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Discussion Starter · #1 ·
Hey everyone!

I came across this study: Unfortunately its not easily accessible (you have to log in via a university etc.), but I managed to get access to it, and maybe you can too :). I found it very interesting, and it rocked my view on dpdr. I have had this condition for over a decade, the psychiatry hasn't helped me basically at all (except for one doctor) so I had to take it into my own hands.

For you who can't read it the author has studied the relationship between meditation and dpdr. He writes that in some meditation practices (in this case transcendental meditation) and in yoga the dpdr state is desirable. Especially this "break" between a kind of automized self and an active or controlled self (that feels unreal). I personally have had this "problem" but haven't seen it described anywhere. So he has interviewed 6 (transcendental) meditators that have gotten dpdr from it. But since its a desirable "effect" they have achieved they don't suffer from it.(!)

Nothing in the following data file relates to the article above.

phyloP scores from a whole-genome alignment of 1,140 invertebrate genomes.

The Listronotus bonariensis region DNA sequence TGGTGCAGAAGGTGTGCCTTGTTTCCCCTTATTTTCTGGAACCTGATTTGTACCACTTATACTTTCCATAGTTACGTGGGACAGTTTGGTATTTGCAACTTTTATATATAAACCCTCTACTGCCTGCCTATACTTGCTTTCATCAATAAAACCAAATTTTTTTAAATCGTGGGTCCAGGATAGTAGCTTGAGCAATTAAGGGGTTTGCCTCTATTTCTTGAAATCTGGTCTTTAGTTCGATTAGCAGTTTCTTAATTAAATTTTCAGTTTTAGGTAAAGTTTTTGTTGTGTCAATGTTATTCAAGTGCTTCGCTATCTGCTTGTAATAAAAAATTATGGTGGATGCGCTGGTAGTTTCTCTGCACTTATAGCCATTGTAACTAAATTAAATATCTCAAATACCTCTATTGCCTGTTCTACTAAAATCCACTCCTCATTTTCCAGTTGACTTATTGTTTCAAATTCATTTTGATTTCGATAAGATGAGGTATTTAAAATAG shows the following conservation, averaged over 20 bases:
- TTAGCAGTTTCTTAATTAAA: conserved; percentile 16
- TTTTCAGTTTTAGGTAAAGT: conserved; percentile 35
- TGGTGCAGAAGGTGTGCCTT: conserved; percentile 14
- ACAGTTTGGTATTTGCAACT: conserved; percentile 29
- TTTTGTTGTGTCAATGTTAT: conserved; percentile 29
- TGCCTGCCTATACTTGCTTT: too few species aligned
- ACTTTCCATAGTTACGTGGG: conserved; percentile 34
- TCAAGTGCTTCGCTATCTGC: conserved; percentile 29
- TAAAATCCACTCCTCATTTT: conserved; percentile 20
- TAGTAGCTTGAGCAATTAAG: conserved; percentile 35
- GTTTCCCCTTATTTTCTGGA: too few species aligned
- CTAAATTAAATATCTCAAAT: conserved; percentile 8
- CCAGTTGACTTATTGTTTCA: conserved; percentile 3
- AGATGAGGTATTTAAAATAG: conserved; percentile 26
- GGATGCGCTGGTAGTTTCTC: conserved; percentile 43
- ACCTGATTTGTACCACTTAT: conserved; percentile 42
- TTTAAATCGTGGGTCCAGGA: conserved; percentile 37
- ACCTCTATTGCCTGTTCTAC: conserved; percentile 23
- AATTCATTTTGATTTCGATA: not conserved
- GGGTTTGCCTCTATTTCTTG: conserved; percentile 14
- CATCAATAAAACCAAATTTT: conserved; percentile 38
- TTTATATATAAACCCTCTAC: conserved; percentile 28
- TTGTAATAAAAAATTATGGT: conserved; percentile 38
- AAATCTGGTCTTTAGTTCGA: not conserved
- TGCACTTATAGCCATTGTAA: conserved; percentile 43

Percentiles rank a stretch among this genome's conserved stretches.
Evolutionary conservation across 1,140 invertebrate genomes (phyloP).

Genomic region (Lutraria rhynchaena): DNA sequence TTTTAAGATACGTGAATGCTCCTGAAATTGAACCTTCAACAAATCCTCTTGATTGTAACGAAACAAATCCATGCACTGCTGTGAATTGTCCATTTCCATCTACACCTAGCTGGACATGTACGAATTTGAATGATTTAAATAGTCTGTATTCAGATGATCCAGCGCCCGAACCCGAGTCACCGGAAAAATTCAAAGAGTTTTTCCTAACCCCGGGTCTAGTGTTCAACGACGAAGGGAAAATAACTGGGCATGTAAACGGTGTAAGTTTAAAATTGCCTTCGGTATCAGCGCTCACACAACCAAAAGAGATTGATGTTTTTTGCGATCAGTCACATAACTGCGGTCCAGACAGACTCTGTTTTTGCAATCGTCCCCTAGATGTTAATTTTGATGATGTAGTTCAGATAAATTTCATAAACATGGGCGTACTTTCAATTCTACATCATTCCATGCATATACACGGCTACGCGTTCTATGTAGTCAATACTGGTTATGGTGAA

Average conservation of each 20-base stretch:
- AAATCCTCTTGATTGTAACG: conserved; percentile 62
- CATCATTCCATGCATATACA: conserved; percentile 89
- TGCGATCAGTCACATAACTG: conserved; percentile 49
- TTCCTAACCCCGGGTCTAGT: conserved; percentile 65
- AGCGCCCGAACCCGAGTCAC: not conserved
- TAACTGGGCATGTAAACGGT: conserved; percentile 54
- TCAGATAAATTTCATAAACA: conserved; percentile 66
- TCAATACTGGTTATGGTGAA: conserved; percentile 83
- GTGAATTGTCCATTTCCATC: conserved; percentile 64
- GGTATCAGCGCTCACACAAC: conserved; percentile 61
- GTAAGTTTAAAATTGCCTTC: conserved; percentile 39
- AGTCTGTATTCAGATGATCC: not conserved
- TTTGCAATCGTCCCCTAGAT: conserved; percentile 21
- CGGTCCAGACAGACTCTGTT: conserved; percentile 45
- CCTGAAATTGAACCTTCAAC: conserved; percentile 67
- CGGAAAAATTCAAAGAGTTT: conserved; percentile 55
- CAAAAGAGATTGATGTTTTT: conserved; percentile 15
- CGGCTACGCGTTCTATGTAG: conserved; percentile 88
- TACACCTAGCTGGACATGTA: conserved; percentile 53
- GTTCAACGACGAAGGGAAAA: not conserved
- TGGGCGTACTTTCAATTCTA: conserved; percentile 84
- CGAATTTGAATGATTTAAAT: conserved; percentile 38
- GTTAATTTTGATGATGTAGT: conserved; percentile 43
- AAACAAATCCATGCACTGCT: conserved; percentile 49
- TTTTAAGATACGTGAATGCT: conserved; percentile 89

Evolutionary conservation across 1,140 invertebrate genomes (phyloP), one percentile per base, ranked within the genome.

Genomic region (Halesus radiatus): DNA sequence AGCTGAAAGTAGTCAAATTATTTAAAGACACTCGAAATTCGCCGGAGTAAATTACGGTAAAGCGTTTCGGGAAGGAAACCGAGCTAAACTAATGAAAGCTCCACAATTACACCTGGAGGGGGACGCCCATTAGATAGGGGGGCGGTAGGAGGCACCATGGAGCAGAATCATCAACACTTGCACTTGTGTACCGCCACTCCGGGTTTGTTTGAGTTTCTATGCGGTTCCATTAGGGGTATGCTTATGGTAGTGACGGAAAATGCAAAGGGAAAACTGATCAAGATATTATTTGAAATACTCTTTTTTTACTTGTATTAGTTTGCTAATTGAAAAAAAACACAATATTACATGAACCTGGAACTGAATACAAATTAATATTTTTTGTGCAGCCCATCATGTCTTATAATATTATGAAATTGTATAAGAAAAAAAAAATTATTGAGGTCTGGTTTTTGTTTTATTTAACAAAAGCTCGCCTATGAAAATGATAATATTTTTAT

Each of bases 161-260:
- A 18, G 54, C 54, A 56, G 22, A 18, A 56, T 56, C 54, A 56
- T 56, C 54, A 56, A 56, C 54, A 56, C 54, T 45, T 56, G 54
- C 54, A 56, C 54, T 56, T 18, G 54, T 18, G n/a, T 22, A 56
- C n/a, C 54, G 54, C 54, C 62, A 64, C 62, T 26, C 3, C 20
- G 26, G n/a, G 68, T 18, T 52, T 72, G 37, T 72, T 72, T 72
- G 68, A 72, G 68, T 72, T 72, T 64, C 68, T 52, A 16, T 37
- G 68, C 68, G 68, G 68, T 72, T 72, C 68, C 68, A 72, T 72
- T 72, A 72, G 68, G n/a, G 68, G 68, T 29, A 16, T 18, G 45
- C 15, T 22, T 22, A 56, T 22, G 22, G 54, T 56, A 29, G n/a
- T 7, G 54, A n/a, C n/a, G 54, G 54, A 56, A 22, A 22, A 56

His conclusion is that you can change how you see dpdr depending on which context it is in. And that's probably the biggest point, if you get dpdr, anyhow, you might think that something is wrong with you, you have mental issues etc. and suffer from it, but if you instead see it in another context that you believe in, in this case (transcendental) meditation you might see it as a step in you meditation practice that is desirable, and you might think that you have achieved something and then the dpdr instead is desirable.

The difference is that the meditators with dpdr that see this as a progression step don't suffer from it or have anxiety, they also seemed to live happy lives.

You can also see it as a natural response of the brain In some cases. This might not make the dpdr go away, but it can make you live with it, hopefully without suffering and/ or anxiety.

I recommend you reading it!

All the best.
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